Brandon, I suspect that you may not have studied too much highly technical audio material because if you had, you wouldn't be very impressed with much of Bob Harley's book. The basic stuff about setting up a system is okay, but you probably knew most of that already. Then he gets out of his depth in attempting to explain technical information he's copied from other sources but either doesn't understand or deliberately twists in an attempt to justify the high-end myths which make up much of the book. I borrowed it from the library a few years ago and haven't felt the need to refer to it since.
Some of his colleagues in high-end writing greeted the book warmly, but more knowledgeable readers greeted it with derision. There's a mildly unfavorable review here
and I'm familiar with the Audio Critic review it mentions, but unfortunately apparently it isn't available online. Dr. David Rich, a professor of electrical engineering in NYC, after describing a few of the numerous errors he found, concludes as follows: "The conclusion is simple. If you do not understand chemistry and physics, you may think you can turn lead into gold. If you do not understand electronics, you may think amps and preamps sound different and color the sound more than loudspeakers. The Complete Guide to High End Audio is an important document because it makes it clear that the "experts" in high-end audio are not experts at anything but B.S. and charlatanism". Following Dr. Rich's review the editor commented in part: "Would you have considered it possible that a 450-page book, potentially a sourcebook for future practitioners, would be lovingly prepared and published with nothing but the most egregious technical misinformation in it?"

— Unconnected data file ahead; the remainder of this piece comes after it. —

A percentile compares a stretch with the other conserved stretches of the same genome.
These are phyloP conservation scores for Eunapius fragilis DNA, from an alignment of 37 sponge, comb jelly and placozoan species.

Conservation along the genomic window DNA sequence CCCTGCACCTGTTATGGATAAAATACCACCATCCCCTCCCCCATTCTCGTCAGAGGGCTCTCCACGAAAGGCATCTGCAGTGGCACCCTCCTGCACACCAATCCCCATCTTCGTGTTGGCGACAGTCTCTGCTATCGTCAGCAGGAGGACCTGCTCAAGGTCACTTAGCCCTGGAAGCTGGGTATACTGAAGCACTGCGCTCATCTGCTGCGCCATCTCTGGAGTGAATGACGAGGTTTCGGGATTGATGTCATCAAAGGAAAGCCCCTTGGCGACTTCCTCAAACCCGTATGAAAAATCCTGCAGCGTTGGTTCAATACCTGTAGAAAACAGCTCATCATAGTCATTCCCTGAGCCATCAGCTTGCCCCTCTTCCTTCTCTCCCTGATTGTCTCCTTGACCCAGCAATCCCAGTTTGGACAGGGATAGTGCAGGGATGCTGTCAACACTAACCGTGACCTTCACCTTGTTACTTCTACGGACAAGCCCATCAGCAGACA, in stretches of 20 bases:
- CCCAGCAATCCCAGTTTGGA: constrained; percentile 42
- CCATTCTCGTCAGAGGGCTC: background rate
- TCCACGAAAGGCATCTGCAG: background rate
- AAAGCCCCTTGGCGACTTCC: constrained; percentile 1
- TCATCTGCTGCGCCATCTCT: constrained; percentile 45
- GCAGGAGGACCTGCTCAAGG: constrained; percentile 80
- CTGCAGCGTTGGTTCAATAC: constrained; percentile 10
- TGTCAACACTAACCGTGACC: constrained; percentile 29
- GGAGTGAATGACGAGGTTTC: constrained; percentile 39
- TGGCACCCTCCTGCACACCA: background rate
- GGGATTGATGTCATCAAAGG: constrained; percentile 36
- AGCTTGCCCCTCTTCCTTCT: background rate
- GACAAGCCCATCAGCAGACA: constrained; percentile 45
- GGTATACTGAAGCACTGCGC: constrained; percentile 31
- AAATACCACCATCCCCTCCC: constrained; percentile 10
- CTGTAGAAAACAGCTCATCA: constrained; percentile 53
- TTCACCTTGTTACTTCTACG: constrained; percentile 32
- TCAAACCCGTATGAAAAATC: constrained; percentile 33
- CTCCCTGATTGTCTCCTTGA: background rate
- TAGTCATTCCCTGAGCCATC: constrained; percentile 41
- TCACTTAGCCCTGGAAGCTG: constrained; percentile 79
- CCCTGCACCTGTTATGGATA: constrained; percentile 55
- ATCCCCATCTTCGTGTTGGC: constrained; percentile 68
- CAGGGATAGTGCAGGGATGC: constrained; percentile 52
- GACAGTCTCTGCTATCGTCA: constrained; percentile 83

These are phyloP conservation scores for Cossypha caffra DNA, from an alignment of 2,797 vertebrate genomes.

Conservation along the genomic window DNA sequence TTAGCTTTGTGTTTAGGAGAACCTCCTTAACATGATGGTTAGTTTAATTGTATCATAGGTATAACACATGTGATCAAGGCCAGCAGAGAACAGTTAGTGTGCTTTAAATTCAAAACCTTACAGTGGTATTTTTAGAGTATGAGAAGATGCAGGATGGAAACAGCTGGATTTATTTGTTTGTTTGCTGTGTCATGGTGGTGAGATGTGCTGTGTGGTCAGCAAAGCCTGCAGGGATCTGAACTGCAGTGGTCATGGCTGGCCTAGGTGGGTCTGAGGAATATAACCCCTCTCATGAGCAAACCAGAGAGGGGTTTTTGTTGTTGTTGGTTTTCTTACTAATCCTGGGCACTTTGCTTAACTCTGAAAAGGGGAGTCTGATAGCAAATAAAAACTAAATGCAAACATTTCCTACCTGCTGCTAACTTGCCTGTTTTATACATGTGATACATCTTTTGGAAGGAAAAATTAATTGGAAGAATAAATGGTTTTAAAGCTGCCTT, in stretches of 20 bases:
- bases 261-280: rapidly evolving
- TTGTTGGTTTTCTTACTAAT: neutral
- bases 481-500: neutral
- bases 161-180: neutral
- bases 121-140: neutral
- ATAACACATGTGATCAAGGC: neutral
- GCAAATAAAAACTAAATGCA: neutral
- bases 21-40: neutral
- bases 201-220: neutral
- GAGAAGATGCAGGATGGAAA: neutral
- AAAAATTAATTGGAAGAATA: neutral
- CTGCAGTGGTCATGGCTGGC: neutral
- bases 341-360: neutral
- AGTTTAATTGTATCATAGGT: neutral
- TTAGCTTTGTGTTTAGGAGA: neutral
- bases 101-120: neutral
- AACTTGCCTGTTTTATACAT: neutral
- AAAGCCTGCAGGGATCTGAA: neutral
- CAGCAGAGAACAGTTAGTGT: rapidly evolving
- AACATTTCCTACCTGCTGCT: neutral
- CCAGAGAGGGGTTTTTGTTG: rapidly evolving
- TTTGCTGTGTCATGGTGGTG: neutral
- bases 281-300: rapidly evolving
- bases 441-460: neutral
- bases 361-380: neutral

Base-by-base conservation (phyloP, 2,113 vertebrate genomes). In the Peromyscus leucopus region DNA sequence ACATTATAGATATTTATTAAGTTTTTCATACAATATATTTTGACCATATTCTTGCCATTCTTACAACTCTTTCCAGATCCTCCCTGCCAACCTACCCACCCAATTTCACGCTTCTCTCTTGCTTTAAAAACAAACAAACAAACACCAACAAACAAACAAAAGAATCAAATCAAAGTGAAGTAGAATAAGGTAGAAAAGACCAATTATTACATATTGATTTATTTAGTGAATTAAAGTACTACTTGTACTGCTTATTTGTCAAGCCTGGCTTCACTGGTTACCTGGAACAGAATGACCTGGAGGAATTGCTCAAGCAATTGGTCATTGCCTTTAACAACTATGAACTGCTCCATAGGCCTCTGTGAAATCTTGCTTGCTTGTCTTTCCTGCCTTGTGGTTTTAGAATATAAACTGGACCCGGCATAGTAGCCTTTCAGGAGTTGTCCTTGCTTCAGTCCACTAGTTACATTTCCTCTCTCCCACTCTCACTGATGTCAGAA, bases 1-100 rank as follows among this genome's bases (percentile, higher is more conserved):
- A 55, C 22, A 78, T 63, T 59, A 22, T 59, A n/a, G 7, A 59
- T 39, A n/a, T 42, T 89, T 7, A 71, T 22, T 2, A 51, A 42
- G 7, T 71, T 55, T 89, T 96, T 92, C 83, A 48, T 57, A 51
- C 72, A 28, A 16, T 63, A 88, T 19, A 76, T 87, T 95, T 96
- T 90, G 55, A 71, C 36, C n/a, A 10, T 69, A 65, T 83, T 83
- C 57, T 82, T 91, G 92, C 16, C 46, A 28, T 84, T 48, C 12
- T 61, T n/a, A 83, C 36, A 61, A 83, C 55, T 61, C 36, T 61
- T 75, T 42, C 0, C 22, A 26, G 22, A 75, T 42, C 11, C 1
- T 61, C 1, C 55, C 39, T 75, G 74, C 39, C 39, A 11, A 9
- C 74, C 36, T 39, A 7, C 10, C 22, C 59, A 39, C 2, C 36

It's no more likely that Ian or others(note Alan's dismissive comment of Harley a few weeks ago) at Axiom would use this as a source of information than a surgeon preparing for a delicate operation would seek to consult with a witch doctor. Do yourself a favor and use a more reliable source of information.